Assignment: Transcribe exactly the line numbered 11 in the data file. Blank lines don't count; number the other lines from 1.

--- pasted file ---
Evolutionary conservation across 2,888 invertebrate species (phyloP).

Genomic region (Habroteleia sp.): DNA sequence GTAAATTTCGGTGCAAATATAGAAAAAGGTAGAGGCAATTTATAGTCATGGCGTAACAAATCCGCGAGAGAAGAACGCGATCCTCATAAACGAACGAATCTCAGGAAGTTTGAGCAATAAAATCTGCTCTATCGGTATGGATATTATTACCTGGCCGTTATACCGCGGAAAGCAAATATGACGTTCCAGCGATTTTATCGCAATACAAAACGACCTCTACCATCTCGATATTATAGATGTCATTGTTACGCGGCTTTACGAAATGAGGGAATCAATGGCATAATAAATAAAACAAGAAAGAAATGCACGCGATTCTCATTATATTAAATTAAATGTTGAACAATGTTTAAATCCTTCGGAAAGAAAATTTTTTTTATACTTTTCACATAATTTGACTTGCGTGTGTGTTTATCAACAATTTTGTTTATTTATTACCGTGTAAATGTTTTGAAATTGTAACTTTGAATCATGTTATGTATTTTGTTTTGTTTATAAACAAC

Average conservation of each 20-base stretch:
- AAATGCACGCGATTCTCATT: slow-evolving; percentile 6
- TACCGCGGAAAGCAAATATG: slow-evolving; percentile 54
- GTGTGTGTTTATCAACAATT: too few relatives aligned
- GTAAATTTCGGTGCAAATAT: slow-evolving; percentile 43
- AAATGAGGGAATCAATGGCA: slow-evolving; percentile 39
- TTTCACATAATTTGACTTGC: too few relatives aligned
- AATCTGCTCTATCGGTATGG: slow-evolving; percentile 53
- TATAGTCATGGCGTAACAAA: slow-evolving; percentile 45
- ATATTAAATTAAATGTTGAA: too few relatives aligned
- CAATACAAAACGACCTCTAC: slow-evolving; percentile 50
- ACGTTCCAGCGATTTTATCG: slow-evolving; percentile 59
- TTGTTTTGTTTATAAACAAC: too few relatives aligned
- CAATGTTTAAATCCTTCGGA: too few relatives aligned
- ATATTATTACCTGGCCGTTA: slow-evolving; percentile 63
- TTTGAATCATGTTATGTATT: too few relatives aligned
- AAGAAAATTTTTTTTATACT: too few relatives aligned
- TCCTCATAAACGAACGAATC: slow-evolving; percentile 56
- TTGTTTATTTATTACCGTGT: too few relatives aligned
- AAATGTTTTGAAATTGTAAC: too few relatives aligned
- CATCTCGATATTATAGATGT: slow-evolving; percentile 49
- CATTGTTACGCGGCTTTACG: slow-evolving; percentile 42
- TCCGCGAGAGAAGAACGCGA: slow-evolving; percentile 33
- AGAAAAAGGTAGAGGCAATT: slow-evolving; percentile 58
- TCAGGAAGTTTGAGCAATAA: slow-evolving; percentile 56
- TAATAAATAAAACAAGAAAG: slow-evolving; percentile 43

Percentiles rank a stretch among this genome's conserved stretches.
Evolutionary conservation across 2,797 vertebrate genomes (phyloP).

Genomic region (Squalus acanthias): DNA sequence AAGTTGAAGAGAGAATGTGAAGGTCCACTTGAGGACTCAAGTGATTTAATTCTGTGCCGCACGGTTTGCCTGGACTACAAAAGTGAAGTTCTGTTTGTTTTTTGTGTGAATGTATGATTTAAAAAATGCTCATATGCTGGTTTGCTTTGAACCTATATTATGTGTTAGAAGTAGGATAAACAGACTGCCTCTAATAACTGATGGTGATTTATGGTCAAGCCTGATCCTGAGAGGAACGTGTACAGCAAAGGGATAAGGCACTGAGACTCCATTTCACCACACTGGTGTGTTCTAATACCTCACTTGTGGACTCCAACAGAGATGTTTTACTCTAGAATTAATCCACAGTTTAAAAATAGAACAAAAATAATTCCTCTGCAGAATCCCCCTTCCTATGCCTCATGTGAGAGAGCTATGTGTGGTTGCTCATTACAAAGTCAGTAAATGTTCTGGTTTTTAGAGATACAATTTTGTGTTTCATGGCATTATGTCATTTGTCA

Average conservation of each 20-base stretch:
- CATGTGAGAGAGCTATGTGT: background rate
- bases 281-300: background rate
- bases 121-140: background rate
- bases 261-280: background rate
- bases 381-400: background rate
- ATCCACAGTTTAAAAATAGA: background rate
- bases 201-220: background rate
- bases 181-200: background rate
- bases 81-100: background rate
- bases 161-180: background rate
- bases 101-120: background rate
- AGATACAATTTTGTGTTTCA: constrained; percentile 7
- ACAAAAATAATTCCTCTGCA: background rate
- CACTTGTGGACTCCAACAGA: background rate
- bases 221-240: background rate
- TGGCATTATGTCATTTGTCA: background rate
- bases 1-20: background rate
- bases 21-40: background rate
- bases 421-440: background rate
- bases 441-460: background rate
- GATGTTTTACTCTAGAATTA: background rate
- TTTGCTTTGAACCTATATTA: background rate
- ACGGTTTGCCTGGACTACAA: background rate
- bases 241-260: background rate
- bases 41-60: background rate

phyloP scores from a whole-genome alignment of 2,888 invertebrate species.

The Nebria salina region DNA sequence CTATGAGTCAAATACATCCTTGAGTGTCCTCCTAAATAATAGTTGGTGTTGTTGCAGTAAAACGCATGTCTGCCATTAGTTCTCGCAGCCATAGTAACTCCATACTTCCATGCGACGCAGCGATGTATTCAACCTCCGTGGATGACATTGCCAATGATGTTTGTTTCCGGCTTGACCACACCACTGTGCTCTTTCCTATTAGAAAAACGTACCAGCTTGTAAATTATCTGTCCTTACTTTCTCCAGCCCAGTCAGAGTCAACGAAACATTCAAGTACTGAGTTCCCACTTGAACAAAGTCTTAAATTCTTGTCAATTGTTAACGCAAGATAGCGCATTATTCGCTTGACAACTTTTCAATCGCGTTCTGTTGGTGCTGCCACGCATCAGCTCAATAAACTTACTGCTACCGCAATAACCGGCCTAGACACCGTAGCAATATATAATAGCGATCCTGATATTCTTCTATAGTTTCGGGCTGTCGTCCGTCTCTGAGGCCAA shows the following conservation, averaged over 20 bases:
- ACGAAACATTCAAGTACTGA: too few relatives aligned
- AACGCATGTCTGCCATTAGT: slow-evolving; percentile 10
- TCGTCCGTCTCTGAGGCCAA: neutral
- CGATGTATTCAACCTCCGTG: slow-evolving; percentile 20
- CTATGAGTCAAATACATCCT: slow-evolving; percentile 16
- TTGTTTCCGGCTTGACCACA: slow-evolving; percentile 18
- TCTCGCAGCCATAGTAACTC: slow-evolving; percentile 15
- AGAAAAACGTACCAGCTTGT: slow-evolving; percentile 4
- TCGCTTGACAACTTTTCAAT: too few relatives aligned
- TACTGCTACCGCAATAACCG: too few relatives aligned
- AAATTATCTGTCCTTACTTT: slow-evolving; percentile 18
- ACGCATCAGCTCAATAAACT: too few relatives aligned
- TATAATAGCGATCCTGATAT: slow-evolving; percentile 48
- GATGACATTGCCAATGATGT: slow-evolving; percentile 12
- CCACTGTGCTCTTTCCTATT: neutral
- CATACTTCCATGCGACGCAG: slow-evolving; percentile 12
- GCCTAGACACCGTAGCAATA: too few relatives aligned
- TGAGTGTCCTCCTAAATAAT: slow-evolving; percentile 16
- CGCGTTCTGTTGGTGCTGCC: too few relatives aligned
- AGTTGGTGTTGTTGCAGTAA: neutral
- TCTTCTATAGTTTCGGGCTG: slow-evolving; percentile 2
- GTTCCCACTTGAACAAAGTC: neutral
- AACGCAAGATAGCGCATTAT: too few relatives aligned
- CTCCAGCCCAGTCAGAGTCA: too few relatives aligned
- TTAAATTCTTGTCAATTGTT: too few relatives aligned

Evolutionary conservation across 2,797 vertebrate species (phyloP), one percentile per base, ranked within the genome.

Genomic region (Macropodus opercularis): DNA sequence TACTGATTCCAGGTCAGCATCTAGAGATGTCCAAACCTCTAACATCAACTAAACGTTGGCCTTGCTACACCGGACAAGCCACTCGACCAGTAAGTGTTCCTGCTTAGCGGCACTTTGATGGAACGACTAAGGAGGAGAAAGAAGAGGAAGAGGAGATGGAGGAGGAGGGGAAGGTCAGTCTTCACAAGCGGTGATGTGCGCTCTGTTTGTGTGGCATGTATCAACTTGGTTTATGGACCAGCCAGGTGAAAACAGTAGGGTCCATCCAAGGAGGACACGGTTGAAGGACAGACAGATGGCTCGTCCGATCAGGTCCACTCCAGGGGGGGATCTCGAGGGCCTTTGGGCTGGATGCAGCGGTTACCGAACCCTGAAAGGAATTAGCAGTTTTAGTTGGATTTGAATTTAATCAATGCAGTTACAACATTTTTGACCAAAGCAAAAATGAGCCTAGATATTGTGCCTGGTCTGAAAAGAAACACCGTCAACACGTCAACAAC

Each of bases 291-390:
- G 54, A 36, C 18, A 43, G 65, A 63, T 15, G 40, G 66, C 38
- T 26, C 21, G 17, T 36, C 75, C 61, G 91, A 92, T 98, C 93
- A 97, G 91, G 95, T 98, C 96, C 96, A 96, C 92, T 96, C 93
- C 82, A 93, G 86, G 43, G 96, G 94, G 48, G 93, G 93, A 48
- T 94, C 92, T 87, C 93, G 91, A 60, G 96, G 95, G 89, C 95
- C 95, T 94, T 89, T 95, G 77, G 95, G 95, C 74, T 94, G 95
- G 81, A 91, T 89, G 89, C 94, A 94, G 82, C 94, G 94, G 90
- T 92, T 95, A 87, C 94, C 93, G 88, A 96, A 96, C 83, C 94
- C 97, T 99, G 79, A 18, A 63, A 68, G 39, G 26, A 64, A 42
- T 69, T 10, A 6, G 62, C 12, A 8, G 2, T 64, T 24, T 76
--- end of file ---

- TATAGTCATGGCGTAACAAA: slow-evolving; percentile 45